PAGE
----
Sir Joseph Banks is well-known as a naturalist and botanist, the son of William Banks a wealthy Lincolnshire land owner. Joseph was also a farmer and business man and was instrumental in promoting the Horncastle Canal.
An Act of Parliament was passed in 1792 approving the building of the canal: the canal was completed by 1802 but was partially in use some years before this.
In order to make the canal viable it was essential that barges could navigate to and from the Trent: the only route was through Lincoln.
Richard Ellison had acquired a 999 year lease for the Fosdyke Canal and river Witham in 1740, he dredged and improved the canal and the river east of Lincoln but was prevented by Lincoln Corporation from improving the navigation below High Bridge. Lincoln Corporation earned valuable revenue from porterage fees, barges were unloaded one side of the Bridge and reloaded the other. The problem was so severe that in exceptionally dry summers it was possible to drive a coach across the bed of the river west of High Bridge.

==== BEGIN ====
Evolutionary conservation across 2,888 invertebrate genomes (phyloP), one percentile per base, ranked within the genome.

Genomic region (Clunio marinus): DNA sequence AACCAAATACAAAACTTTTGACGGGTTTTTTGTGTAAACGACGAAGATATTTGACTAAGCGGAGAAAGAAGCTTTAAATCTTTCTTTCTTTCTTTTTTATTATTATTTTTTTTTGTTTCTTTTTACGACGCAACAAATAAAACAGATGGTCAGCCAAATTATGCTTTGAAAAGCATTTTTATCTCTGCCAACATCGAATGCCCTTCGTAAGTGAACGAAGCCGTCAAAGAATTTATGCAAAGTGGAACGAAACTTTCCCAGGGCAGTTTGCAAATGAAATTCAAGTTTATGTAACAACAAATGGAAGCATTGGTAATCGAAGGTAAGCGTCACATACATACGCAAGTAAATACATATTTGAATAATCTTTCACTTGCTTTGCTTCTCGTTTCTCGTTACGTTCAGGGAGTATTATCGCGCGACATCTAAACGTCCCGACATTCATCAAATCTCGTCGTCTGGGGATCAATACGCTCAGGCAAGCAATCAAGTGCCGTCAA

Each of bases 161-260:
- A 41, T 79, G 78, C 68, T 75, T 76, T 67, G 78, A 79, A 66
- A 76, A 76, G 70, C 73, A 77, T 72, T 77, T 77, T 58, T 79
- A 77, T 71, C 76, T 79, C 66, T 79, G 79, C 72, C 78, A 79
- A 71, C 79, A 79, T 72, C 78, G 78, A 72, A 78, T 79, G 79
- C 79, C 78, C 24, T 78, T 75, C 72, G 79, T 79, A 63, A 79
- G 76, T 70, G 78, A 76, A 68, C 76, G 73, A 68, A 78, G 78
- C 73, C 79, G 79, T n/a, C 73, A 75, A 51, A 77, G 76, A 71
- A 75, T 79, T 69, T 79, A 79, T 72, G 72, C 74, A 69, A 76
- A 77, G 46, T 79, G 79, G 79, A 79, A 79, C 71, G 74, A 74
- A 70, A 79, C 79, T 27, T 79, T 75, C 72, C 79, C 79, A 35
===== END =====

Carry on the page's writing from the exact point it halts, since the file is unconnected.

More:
The reluctance of the Corporation to act on the navigation under High Bridge forced Joseph Banks to look at alternative routes. William Jessop, the noted canal builder (locally he built the Grantham and Sleaford canals), was commissioned to investigate a likely route. Jessop put forward a scheme to route barges from the Fosdyke southwards on the upper Witham to Sincil Drain, in effect by-passing Lincoln. The Corporation realised this would be devastating for the economy of the city and, in 1795, the bed of the river beneath High Bridge was lowered at the expense of the proprietors of the Horncastle Canal. To celebrate the event boards were laid on the dry river bed and a dance took place under the bridge.
The building of the Great Northern Railway from Lincoln to Boston in 1848 dramatically increased the traffic on the Horncastle Canal but in 1854 a line was opened from Kirkstead to Horncastle: the canal closed in 1889.